UK Liberty

Defend Liberty

Posted in database state, ID Cards, law and order, surveillance society by ukliberty on October 26, 2008

Simon Jenkins, in his last regular column for the Sunday Times:

Is Jacqui Smith, the home secretary, a pocket dictator? Is there no drop of liberalism in her veins, no concept of personal freedom, no fear of a repressive state? Or is she just another home secretary? This month she apparently felt obliged by dark forces beyond her control to add another weapon to the armoury of illiberal power.

Smith’s GCHQ “interception modernisation programme”, reportedly at a staggering £12 billion, will run alongside the ID card register, the driving licence centre, the numberplate recognition computer and the CCTV network in a “pentagon” of control. Its data bank will one day and for sure fuse with banking and employment records and that stumbling giant, the National Health Service personal records computer, each polluting the other with crashing terminals, uncorrectable inaccuracies and false trails.

The spider at the centre of this web of control, GCHQ’s Iain Lobban, appears to have so mesmerised Smith that officials at the Home Office last week leaked a warning that his demands were “impractical, disproportionate, politically unattractive and possibly unlawful”. Smith was unmoved. Like every home secretary, she wants, at the flick of a switch, to know who is doing what, when and where anywhere in Britain and in real time. This is truly Big Brother stuff.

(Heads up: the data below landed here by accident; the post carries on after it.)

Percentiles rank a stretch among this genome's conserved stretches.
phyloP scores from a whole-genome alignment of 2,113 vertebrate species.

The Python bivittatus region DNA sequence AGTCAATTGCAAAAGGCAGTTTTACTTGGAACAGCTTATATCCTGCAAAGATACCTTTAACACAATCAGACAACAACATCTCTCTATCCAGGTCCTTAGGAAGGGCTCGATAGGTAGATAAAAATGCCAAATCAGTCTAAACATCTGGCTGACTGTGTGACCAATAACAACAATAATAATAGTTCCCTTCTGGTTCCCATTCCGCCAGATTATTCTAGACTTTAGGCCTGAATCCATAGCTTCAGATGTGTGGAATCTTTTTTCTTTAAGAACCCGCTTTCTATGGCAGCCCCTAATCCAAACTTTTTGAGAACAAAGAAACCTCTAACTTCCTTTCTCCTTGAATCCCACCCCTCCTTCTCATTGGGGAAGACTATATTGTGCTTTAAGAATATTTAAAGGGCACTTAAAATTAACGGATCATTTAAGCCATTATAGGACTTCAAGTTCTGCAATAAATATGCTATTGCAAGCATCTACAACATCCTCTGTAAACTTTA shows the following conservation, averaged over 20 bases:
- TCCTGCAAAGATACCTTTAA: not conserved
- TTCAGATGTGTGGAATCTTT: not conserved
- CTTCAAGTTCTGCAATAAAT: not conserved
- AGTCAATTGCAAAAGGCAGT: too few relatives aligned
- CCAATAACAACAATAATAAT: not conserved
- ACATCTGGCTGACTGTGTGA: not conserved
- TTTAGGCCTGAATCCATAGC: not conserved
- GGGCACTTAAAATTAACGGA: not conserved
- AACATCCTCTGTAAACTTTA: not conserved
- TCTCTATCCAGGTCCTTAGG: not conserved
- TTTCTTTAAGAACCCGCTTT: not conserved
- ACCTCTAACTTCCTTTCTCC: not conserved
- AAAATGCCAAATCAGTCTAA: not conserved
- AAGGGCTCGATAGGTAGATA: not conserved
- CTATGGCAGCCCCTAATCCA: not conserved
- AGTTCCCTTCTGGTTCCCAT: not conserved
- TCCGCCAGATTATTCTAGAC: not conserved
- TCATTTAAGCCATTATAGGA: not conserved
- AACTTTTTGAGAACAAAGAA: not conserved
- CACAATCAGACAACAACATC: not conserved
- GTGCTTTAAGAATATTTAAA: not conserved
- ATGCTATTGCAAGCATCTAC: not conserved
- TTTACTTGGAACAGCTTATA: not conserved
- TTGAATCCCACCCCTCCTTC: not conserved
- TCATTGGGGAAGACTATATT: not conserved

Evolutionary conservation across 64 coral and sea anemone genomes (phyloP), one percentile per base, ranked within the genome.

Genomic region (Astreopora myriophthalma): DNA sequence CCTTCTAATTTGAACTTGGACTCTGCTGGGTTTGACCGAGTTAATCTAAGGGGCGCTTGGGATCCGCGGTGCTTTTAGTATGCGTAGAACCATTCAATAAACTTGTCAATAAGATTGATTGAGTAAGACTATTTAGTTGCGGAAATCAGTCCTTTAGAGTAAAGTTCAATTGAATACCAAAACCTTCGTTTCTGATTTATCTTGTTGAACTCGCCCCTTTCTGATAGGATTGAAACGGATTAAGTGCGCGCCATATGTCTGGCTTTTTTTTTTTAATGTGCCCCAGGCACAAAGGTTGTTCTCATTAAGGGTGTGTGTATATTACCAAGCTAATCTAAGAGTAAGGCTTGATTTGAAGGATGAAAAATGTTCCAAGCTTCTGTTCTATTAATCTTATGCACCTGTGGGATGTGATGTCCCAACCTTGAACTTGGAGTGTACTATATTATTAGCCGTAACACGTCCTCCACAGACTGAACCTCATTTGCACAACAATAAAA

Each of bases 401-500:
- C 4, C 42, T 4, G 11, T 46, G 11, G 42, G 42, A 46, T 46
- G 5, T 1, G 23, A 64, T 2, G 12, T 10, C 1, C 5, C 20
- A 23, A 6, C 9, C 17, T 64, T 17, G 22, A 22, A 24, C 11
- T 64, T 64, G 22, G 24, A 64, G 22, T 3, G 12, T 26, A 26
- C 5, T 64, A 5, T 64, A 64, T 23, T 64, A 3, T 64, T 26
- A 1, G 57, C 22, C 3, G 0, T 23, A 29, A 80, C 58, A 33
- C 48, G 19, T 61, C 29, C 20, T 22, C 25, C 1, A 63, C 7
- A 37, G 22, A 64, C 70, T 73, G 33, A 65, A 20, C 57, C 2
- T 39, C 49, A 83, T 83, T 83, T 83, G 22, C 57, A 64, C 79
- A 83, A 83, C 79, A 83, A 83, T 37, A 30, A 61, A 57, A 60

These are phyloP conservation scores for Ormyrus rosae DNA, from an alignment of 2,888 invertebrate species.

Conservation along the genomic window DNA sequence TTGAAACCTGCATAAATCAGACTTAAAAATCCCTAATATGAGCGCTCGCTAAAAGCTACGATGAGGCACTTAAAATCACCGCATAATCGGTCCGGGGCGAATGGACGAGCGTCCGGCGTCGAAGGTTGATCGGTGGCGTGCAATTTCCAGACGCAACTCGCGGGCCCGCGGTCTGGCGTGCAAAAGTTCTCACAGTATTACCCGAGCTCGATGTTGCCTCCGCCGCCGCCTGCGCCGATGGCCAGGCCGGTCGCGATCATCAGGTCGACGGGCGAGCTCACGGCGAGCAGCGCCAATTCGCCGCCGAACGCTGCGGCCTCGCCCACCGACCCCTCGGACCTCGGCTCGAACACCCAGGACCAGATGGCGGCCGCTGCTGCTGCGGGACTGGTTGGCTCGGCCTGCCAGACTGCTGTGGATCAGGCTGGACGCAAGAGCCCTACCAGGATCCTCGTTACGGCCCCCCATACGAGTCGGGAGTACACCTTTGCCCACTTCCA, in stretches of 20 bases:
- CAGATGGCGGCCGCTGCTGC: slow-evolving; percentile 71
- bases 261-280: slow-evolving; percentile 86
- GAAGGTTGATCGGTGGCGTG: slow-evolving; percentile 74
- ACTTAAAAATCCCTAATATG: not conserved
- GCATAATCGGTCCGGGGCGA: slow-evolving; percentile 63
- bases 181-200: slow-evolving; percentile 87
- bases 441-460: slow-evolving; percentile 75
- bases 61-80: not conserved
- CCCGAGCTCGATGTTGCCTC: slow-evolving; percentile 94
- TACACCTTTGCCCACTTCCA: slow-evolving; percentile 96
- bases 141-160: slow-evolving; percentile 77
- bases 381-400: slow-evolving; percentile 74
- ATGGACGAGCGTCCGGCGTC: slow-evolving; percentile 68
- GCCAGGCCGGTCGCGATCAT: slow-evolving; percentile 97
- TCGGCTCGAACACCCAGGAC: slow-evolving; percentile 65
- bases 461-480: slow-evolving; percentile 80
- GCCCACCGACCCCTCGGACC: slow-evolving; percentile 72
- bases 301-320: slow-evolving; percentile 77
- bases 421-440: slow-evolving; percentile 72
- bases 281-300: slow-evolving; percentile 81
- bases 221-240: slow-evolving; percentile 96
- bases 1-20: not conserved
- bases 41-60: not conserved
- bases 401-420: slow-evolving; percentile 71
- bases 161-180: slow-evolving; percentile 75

Smith parrots the totalitarian’s answer that “the innocent have nothing to fear”. But they do. They know from experience that government cannot be trusted with private information. In addition, any errors in that information are almost impossible to correct. Ask anyone whose credit rating has been falsely challenged by a bank computer.

The war on terror has been a wretched blind alley in British political history. It has revealed all that is worst in British government – its authoritarianism, its sloppiness and its unaccountability. Yet restoring the status quo ante will be phenomenally hard.

In all my years of writing this column, from which I am standing down, I have been amazed at the spinelessness of Britain’s elected representatives in defending liberty and protesting against state arrogance. They appear as parties to the conspiracy of power. There have been outspoken judges, outspoken peers, even outspoken journalists. There have been few outspoken MPs. Those supposedly defending freedom are whipped into obedience. I find this ominous.

It’s a shame he’s standing down, as the above column proves.  We need more articles like that in the national media, not less.

Luckily we still have Henry Porter and one or two others.


One Response

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  1. britishpolitics said, on October 31, 2008 at 1:03 pm

    I agree. It may be worth reading his comments in tandem with a recent statement given by Home Office Minister, Meg Hillier. I have written an article about this here:

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